When people believe they have a good working relationship with a mental health care provider, they are also more likely to feel that they are recovering than when they don’t feel they’re collaboratively engaged, empowered and respected by their provider, according to a study in Psychiatry Research.
Led by University of Haifa psychologist Galia Moran, the researchers found that “the more consumers perceived the provider as employing recovery strategies with them, the more they perceived having a working alliance. In turn, the more consumers perceived having a working alliance with providers, the more their sense of recovery was improved.”
In the study, seventy-two Israelis aged 20-60 diagnosed with a wide range of mental disorders, and nearly half of whom had “substantial reduced work capacity and difficulties in social adaptation,” completed surveys based on the Recovery Assessment Scale, Recovery Promoting Relationships Scale, and Working Alliance Inventory.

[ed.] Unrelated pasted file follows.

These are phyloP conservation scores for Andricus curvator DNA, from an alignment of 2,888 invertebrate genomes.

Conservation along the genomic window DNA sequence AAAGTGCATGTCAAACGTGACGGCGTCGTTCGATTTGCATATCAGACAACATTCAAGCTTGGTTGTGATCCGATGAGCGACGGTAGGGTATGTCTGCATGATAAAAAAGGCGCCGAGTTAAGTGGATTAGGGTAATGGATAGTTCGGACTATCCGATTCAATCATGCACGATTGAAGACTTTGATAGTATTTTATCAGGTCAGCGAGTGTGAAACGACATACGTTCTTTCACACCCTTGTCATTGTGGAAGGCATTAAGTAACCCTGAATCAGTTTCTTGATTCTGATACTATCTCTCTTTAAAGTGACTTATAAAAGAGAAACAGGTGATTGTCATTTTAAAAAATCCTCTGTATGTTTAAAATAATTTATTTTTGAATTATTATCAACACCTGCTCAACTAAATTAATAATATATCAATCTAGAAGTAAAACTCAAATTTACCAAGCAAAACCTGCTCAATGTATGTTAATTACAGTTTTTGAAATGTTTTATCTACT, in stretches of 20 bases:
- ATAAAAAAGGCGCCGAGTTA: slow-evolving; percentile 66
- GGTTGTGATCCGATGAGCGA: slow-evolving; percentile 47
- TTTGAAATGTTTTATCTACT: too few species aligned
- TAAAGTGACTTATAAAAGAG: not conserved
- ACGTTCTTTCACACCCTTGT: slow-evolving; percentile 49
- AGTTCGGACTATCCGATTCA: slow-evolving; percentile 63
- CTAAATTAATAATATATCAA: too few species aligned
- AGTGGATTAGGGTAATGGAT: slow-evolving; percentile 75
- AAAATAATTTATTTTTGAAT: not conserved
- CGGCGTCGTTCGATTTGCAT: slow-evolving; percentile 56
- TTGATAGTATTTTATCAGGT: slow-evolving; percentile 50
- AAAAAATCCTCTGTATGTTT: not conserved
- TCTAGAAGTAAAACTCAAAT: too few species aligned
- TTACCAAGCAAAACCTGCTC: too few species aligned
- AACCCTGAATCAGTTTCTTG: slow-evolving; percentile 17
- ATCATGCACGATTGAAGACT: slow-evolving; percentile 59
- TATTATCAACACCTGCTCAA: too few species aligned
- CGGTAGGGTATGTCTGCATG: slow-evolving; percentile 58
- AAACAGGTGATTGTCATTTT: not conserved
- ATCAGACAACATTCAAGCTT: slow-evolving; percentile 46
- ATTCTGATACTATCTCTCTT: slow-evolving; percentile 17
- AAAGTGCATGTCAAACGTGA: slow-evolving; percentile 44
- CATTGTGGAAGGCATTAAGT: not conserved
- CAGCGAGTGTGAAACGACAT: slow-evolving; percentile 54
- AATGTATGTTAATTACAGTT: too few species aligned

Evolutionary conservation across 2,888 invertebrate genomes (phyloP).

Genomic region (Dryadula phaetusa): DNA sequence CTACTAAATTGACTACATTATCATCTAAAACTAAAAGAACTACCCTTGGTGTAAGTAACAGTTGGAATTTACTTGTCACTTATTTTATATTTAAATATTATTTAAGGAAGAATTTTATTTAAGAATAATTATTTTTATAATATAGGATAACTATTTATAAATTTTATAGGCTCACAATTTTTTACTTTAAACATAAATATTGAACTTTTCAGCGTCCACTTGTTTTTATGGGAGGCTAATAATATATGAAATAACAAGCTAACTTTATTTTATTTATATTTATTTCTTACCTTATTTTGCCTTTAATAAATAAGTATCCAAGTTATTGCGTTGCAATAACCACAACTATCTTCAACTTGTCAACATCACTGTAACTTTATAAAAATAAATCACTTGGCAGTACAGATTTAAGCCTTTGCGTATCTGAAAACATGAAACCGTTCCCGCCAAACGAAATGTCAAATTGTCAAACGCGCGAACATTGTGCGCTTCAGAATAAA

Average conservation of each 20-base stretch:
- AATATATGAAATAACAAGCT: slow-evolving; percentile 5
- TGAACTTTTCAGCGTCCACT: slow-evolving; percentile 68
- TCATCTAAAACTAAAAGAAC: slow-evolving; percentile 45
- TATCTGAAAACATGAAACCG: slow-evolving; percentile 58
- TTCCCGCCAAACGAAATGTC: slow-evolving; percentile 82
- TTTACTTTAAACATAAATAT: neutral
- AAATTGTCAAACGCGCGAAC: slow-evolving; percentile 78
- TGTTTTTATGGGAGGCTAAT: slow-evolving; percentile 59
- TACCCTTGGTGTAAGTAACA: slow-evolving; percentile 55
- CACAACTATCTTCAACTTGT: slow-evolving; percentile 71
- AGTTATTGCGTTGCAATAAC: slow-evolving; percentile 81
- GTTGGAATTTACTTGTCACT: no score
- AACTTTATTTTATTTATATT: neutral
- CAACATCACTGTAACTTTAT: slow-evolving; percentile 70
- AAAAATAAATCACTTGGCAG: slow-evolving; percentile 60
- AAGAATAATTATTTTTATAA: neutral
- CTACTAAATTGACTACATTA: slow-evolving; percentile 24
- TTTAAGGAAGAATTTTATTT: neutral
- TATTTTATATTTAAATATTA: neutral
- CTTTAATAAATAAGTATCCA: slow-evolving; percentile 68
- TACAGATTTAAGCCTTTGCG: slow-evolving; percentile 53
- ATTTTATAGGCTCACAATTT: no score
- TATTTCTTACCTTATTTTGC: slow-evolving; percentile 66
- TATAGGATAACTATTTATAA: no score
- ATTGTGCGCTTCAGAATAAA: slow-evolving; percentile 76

“[T]he findings highlight the potential positive contribution of recovery strategies to consumer-provider relationships and mental health recovery,” wrote the researchers. “This is in accord with a previous study identifying similar associations and acknowledging the value of empowerment, self-acceptance, and hope-giving strategies by mental health consumers’ perspectives… Clinically, the study brings attention to the role of recovery strategies and alliance building in promoting recovery processes in psychiatric rehabilitation.”
Investigating the anatomy of the helping relationship in the context of psychiatric rehabilitation: the relation between working alliance, providers’ recovery competencies and personal recovery (Moran, Galia et al. Psychiatry Research. Published online ahead of press August 13, 2014. DOI: 10.1016/j.psychres.2014.08.004)